maximum dimensions of
ships that can pass through the Panama Canal
are: 106 ft. in beam, 39 ft. draft in tropical fresh
water, and 965 ft. long. Any ship that is the maximum size is
called a "Panamax" ship. When you compare the width of the Panama Canal
to the maximum ship's width, there's not
much room on either side!
The Panama Canal is a waterway in Central America which joins the Pacific and Atlantic oceans. One of the largest and most difficult engineering projects ever undertaken, it had an enormous impact on shipping between the two oceans, replacing the long and treacherous route via the Drake Passage and Cape Horn at the southernmost tip of South America. A ship sailing from New York to San Francisco via the canal travels 6,000 miles, well under half the 14,000 mi route around Cape Horn. Although the concept of a canal near Panama dates back to the early 16th century.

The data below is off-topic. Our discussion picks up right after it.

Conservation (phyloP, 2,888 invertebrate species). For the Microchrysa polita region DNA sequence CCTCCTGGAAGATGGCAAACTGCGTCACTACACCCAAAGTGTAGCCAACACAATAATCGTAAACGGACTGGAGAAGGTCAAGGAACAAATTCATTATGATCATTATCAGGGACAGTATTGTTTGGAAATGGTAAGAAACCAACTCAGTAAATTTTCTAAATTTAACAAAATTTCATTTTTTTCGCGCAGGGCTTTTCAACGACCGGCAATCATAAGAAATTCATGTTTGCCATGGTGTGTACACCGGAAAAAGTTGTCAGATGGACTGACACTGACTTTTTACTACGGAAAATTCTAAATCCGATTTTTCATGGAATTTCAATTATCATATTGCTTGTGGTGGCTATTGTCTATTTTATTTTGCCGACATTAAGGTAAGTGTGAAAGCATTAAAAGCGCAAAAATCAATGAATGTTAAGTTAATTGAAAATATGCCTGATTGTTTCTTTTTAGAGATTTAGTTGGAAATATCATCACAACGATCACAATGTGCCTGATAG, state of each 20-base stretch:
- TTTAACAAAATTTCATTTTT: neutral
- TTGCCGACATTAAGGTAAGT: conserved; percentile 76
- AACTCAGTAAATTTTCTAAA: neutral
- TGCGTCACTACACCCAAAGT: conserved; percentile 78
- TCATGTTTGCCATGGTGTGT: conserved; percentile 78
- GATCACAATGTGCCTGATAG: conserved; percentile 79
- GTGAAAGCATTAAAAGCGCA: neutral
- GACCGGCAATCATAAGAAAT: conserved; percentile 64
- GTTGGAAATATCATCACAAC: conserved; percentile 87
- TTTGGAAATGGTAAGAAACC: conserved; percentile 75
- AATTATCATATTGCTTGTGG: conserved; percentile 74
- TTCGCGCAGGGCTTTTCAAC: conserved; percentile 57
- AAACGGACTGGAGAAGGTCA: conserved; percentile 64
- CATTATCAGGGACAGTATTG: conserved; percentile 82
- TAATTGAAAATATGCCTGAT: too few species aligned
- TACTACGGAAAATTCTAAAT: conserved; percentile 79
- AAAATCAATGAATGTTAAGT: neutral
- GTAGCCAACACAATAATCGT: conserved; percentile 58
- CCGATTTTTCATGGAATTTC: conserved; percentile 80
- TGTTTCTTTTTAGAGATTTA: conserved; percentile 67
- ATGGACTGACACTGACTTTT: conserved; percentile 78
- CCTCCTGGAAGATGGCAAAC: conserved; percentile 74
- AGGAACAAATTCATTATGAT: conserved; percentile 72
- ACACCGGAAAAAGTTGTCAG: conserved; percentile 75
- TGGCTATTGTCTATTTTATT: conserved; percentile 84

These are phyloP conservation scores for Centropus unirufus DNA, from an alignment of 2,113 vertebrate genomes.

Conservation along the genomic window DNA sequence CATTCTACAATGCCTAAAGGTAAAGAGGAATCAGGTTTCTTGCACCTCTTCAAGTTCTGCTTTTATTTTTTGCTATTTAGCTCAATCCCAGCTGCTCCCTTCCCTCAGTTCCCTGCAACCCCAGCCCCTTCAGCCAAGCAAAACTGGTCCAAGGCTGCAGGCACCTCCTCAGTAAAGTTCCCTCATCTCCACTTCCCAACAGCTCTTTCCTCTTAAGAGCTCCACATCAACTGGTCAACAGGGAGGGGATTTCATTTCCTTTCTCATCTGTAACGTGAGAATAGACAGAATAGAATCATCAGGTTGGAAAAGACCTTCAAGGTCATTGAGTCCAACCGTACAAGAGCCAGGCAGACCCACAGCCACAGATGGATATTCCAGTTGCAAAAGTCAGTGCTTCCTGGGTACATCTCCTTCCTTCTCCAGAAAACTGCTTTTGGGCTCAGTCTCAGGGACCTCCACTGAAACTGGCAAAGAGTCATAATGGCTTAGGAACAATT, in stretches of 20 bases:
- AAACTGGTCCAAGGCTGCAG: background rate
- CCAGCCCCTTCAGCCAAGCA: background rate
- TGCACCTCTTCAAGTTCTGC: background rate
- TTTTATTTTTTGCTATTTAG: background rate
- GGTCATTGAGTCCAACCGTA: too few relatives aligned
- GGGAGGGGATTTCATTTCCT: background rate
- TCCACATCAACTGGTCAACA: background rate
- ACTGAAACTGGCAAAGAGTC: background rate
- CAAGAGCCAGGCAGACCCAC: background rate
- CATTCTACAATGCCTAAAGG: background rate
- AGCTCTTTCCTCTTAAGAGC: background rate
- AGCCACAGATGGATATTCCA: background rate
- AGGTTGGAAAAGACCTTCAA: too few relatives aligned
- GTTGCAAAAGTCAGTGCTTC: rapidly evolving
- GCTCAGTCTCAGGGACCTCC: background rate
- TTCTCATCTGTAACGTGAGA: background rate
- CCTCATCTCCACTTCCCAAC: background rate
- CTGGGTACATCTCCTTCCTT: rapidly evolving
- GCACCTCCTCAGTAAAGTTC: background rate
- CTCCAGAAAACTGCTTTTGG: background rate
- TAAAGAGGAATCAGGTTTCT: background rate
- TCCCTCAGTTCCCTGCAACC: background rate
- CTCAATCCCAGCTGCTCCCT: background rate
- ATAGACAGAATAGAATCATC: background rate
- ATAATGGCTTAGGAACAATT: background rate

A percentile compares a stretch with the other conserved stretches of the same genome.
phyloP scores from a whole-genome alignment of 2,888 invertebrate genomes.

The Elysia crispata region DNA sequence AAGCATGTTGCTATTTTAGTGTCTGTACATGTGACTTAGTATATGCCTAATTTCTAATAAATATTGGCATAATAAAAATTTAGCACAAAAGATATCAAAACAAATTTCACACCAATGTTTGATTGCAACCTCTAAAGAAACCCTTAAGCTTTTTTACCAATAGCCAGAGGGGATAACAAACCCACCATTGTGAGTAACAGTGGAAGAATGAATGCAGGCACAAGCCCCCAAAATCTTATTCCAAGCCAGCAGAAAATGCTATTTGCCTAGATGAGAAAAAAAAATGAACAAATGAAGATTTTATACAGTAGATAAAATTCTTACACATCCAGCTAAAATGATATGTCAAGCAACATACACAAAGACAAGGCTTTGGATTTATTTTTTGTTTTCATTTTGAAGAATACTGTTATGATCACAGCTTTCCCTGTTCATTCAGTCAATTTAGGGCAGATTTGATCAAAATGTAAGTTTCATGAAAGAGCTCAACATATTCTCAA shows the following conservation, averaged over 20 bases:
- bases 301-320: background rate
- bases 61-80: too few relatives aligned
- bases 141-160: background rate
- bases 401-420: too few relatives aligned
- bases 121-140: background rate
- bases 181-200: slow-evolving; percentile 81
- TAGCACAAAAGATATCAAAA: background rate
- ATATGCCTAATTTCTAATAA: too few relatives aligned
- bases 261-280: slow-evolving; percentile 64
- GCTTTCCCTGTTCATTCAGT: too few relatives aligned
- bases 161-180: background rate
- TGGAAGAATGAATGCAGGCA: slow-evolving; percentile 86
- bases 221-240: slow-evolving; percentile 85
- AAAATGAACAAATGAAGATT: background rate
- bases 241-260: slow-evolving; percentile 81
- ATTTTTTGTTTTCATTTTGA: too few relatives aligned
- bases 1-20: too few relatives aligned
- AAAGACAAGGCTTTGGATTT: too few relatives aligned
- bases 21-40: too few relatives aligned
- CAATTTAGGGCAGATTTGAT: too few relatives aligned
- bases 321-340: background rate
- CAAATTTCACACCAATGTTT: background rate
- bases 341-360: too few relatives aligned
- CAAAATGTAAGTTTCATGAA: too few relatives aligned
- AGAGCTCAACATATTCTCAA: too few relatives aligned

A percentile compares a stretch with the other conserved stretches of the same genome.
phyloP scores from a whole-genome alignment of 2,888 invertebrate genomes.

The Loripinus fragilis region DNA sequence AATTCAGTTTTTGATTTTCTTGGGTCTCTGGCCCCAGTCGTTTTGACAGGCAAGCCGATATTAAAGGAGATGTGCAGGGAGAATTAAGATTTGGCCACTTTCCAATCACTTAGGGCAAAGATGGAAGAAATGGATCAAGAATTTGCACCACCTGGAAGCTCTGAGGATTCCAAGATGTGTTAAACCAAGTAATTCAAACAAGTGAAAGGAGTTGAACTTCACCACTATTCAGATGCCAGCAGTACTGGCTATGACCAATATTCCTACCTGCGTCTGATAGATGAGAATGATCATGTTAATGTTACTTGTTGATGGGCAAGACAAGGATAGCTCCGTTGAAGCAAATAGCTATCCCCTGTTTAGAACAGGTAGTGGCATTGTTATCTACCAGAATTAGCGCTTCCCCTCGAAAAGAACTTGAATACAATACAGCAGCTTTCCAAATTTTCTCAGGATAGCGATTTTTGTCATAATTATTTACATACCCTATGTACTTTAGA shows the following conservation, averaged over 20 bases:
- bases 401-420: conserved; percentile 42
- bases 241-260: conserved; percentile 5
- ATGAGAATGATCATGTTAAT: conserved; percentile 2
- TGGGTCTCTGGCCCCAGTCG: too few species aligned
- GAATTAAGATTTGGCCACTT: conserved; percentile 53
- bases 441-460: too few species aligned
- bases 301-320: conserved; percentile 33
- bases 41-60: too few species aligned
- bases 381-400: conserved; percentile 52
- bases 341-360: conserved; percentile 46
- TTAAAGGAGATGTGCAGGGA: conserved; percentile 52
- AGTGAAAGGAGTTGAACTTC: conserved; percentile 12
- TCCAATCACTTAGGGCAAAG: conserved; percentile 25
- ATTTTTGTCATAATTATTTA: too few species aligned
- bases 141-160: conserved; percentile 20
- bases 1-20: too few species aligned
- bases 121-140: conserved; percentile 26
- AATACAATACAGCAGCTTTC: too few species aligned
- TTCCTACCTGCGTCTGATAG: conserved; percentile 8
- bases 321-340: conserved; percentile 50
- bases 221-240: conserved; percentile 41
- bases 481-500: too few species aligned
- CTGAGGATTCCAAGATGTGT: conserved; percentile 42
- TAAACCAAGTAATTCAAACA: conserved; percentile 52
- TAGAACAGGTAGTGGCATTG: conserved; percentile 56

Each year more than 14,000 ships pass through the canal, carrying more than 205 million tons of cargo. By 2002 about 800,000 ships had used the canal altogether.The canal can accommodate vessels from small private yachts up to large commercial vessels. The maximum size of vessel that can use the canal is known as PANAMAX; an increasing number of modern ships exceed this limit, and are known as post-Panamax vessels. A typical passage through the canal by a cargo ship takes around nine hours. 14,011 vessels passed through in 2005, with a total capacity of 278.8 million tons, making an average of almost 40 vessels per day
Here is another PANAMAX